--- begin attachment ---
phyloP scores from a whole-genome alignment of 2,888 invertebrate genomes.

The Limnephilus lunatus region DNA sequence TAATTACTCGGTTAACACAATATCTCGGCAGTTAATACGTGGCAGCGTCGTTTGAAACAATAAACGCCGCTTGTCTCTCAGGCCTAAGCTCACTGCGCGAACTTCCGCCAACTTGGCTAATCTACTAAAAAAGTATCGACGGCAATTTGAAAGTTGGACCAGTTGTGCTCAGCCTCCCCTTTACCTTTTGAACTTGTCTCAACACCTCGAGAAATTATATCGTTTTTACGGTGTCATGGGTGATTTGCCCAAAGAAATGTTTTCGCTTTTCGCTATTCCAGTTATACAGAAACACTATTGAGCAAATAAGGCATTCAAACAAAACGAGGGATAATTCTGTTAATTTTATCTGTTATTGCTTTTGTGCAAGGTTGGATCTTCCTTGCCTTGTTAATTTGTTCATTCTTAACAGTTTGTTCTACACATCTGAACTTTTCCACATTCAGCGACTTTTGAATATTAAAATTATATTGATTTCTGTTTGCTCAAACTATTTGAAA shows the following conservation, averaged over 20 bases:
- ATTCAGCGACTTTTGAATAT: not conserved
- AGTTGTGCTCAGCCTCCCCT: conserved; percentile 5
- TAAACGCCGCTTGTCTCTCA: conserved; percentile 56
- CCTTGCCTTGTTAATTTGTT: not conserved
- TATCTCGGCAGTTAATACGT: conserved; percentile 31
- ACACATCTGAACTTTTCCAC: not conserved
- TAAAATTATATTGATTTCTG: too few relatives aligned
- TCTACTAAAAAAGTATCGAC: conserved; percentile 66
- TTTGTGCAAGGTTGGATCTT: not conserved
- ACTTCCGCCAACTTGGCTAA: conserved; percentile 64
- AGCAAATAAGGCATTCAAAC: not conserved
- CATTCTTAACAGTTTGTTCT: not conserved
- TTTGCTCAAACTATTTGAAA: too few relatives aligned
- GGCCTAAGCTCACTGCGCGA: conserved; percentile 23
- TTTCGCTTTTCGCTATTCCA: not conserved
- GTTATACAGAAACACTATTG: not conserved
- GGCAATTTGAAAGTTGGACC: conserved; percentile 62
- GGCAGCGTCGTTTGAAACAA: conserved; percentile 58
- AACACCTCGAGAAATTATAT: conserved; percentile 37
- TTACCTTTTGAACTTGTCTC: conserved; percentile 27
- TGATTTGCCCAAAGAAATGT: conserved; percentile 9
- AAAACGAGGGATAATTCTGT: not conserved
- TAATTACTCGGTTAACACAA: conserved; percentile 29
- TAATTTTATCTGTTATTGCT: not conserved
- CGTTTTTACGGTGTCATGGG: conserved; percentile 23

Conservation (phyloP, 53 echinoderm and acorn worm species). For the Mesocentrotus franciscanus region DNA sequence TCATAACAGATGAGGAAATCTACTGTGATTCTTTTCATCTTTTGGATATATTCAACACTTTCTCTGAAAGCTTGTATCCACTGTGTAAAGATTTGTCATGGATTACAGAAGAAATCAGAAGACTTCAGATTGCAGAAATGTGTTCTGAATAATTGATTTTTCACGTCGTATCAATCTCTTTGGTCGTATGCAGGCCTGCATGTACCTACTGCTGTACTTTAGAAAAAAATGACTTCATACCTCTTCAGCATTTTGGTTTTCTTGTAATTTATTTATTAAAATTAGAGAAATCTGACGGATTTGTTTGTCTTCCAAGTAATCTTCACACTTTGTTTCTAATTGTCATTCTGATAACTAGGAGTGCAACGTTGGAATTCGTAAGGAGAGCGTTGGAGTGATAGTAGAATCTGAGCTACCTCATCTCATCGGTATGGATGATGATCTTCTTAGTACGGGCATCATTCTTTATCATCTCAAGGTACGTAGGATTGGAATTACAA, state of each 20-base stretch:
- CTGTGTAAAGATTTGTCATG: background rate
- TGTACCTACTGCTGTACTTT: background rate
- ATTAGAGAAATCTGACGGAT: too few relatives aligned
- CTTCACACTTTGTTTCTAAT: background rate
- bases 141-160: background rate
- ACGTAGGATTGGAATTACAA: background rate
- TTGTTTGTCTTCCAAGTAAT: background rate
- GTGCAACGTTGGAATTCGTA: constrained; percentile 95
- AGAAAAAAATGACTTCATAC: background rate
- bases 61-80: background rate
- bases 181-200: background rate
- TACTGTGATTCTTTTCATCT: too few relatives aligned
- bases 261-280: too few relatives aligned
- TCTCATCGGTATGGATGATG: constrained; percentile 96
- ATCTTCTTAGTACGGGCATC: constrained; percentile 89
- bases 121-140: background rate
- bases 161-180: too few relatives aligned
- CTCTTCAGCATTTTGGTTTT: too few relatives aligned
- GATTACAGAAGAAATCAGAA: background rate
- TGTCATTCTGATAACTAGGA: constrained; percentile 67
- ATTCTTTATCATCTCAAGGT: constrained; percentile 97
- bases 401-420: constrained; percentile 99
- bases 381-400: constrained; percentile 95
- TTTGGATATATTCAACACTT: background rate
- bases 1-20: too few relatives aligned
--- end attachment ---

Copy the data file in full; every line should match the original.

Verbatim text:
phyloP scores from a whole-genome alignment of 2,888 invertebrate genomes.

The Limnephilus lunatus region DNA sequence TAATTACTCGGTTAACACAATATCTCGGCAGTTAATACGTGGCAGCGTCGTTTGAAACAATAAACGCCGCTTGTCTCTCAGGCCTAAGCTCACTGCGCGAACTTCCGCCAACTTGGCTAATCTACTAAAAAAGTATCGACGGCAATTTGAAAGTTGGACCAGTTGTGCTCAGCCTCCCCTTTACCTTTTGAACTTGTCTCAACACCTCGAGAAATTATATCGTTTTTACGGTGTCATGGGTGATTTGCCCAAAGAAATGTTTTCGCTTTTCGCTATTCCAGTTATACAGAAACACTATTGAGCAAATAAGGCATTCAAACAAAACGAGGGATAATTCTGTTAATTTTATCTGTTATTGCTTTTGTGCAAGGTTGGATCTTCCTTGCCTTGTTAATTTGTTCATTCTTAACAGTTTGTTCTACACATCTGAACTTTTCCACATTCAGCGACTTTTGAATATTAAAATTATATTGATTTCTGTTTGCTCAAACTATTTGAAA shows the following conservation, averaged over 20 bases:
- ATTCAGCGACTTTTGAATAT: not conserved
- AGTTGTGCTCAGCCTCCCCT: conserved; percentile 5
- TAAACGCCGCTTGTCTCTCA: conserved; percentile 56
- CCTTGCCTTGTTAATTTGTT: not conserved
- TATCTCGGCAGTTAATACGT: conserved; percentile 31
- ACACATCTGAACTTTTCCAC: not conserved
- TAAAATTATATTGATTTCTG: too few relatives aligned
- TCTACTAAAAAAGTATCGAC: conserved; percentile 66
- TTTGTGCAAGGTTGGATCTT: not conserved
- ACTTCCGCCAACTTGGCTAA: conserved; percentile 64
- AGCAAATAAGGCATTCAAAC: not conserved
- CATTCTTAACAGTTTGTTCT: not conserved
- TTTGCTCAAACTATTTGAAA: too few relatives aligned
- GGCCTAAGCTCACTGCGCGA: conserved; percentile 23
- TTTCGCTTTTCGCTATTCCA: not conserved
- GTTATACAGAAACACTATTG: not conserved
- GGCAATTTGAAAGTTGGACC: conserved; percentile 62
- GGCAGCGTCGTTTGAAACAA: conserved; percentile 58
- AACACCTCGAGAAATTATAT: conserved; percentile 37
- TTACCTTTTGAACTTGTCTC: conserved; percentile 27
- TGATTTGCCCAAAGAAATGT: conserved; percentile 9
- AAAACGAGGGATAATTCTGT: not conserved
- TAATTACTCGGTTAACACAA: conserved; percentile 29
- TAATTTTATCTGTTATTGCT: not conserved
- CGTTTTTACGGTGTCATGGG: conserved; percentile 23

Conservation (phyloP, 53 echinoderm and acorn worm species). For the Mesocentrotus franciscanus region DNA sequence TCATAACAGATGAGGAAATCTACTGTGATTCTTTTCATCTTTTGGATATATTCAACACTTTCTCTGAAAGCTTGTATCCACTGTGTAAAGATTTGTCATGGATTACAGAAGAAATCAGAAGACTTCAGATTGCAGAAATGTGTTCTGAATAATTGATTTTTCACGTCGTATCAATCTCTTTGGTCGTATGCAGGCCTGCATGTACCTACTGCTGTACTTTAGAAAAAAATGACTTCATACCTCTTCAGCATTTTGGTTTTCTTGTAATTTATTTATTAAAATTAGAGAAATCTGACGGATTTGTTTGTCTTCCAAGTAATCTTCACACTTTGTTTCTAATTGTCATTCTGATAACTAGGAGTGCAACGTTGGAATTCGTAAGGAGAGCGTTGGAGTGATAGTAGAATCTGAGCTACCTCATCTCATCGGTATGGATGATGATCTTCTTAGTACGGGCATCATTCTTTATCATCTCAAGGTACGTAGGATTGGAATTACAA, state of each 20-base stretch:
- CTGTGTAAAGATTTGTCATG: background rate
- TGTACCTACTGCTGTACTTT: background rate
- ATTAGAGAAATCTGACGGAT: too few relatives aligned
- CTTCACACTTTGTTTCTAAT: background rate
- bases 141-160: background rate
- ACGTAGGATTGGAATTACAA: background rate
- TTGTTTGTCTTCCAAGTAAT: background rate
- GTGCAACGTTGGAATTCGTA: constrained; percentile 95
- AGAAAAAAATGACTTCATAC: background rate
- bases 61-80: background rate
- bases 181-200: background rate
- TACTGTGATTCTTTTCATCT: too few relatives aligned
- bases 261-280: too few relatives aligned
- TCTCATCGGTATGGATGATG: constrained; percentile 96
- ATCTTCTTAGTACGGGCATC: constrained; percentile 89
- bases 121-140: background rate
- bases 161-180: too few relatives aligned
- CTCTTCAGCATTTTGGTTTT: too few relatives aligned
- GATTACAGAAGAAATCAGAA: background rate
- TGTCATTCTGATAACTAGGA: constrained; percentile 67
- ATTCTTTATCATCTCAAGGT: constrained; percentile 97
- bases 401-420: constrained; percentile 99
- bases 381-400: constrained; percentile 95
- TTTGGATATATTCAACACTT: background rate
- bases 1-20: too few relatives aligned